The Comstock Couloir lies on the remote Mount Dawson in the Selkirks of British Columbia. It’s a 2,500′ line that sustains a beautiful 55º for the entire length. From Asulkan Pass and much of the zones surrounding Roger’s Pass, you’ll gaze at Mount Dawson in the distance towering over its neighbors.
- Related: [VIDEO] Skiing All 52 13,000-Foot Peaks in Colorado’s Elk Mountains in 60 Days—ZipFit’s Michael Wirth is a BEAST
It mesmerizes you and garners a curiosity of, “how far away is this giant?” Well, it’s a ways: roughly 11,000′ and 12.5 miles stand between Roger’s Pass Road and the top of Mount Dawson. And that’s just one way. The distance and complex terrain leading to Mount Dawson has resulted in it receiving a minimal number of recorded descents. In 2008, it was first skied by Greg Hill, the vert master, and five other BC locals. For some reason, it hasn’t garnered any more skiing travelers until this past season.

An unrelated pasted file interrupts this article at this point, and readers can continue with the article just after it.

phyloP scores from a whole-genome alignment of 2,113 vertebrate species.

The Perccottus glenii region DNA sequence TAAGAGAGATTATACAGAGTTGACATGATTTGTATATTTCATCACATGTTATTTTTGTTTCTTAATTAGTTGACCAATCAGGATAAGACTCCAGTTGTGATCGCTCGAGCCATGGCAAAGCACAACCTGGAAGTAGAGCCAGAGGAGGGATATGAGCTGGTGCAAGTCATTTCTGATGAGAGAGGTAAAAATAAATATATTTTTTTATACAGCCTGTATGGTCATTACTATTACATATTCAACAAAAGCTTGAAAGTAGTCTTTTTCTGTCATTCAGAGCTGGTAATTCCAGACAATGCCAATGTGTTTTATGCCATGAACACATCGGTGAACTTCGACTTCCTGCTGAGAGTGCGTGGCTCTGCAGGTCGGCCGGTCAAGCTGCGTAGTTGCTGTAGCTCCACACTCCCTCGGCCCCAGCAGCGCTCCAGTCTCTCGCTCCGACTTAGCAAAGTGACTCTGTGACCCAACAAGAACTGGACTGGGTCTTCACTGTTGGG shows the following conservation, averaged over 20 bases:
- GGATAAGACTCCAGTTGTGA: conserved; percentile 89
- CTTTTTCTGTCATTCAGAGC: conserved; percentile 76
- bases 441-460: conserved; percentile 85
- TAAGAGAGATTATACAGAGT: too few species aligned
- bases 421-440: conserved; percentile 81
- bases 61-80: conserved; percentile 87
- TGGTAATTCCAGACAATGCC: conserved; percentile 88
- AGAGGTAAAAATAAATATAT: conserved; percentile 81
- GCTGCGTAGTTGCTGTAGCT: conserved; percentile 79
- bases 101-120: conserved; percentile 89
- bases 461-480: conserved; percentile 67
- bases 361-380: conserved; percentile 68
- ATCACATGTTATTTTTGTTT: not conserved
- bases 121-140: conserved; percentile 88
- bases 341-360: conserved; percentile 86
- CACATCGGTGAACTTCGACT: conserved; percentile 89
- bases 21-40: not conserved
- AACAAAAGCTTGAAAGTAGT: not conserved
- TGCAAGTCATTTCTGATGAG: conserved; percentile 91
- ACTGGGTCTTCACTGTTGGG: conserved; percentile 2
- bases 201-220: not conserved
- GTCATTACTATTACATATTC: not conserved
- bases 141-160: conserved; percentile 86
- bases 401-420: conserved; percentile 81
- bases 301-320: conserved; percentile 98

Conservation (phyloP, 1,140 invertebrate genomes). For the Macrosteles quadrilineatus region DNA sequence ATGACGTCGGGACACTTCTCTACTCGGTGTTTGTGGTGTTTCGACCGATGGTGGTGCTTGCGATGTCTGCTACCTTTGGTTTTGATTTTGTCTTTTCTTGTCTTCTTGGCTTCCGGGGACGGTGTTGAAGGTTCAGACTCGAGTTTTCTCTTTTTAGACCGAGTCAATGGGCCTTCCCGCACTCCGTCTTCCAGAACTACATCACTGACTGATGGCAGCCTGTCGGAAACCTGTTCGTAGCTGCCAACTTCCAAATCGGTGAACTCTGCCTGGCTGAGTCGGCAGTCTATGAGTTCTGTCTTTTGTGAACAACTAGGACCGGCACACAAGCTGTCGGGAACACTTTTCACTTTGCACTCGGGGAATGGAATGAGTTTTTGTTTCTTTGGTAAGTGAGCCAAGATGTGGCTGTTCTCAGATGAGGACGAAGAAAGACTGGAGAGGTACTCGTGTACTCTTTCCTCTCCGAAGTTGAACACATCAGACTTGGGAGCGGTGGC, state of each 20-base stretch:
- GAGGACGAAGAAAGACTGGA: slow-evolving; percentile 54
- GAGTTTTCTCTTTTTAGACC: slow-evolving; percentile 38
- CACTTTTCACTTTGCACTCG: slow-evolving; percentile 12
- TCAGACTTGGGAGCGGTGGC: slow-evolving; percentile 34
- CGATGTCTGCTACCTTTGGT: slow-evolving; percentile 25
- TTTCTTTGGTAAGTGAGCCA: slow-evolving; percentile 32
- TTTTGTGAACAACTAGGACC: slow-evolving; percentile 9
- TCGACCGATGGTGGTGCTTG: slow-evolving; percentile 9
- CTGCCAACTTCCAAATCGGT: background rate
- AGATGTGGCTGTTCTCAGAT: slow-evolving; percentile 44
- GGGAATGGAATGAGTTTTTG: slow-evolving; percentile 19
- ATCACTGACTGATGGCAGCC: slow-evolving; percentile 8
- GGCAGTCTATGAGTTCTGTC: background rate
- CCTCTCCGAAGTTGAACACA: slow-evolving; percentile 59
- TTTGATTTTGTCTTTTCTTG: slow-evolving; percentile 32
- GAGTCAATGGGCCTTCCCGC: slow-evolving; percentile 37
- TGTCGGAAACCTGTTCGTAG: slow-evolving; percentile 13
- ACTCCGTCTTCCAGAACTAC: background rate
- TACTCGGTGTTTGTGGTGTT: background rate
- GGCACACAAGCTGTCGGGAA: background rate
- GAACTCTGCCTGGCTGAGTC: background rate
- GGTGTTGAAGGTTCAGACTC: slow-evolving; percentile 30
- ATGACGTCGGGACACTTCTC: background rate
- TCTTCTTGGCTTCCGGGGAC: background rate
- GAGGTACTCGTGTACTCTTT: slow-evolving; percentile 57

“So, I’m the first person to ski it 14 years later. I was six when they skied it.” – Michael Wirth
To learn more about Wirth and his insane mountain accomplishments, check out the profile piece written by SnowBrains writer Ryan Kime.
2 thoughts on “[VIDEO] Backcountry Skier and Filmmaker Michael Wirth Documents Second-Ever Descent of Comstock Couloir in British Columbia”
Technically, the 7th descent, no? Sounded like 6 other people already skied it on the first outing
I dunno. I mean, props to the guy for pulling this off in one day. He must have quads of steel. However, solo & without a helmet is a little foolhardy. Is side-slipping 4,000 feet down a 50° couloir really considered “skiing”? It wasn’t pretty, but I guess he got it done.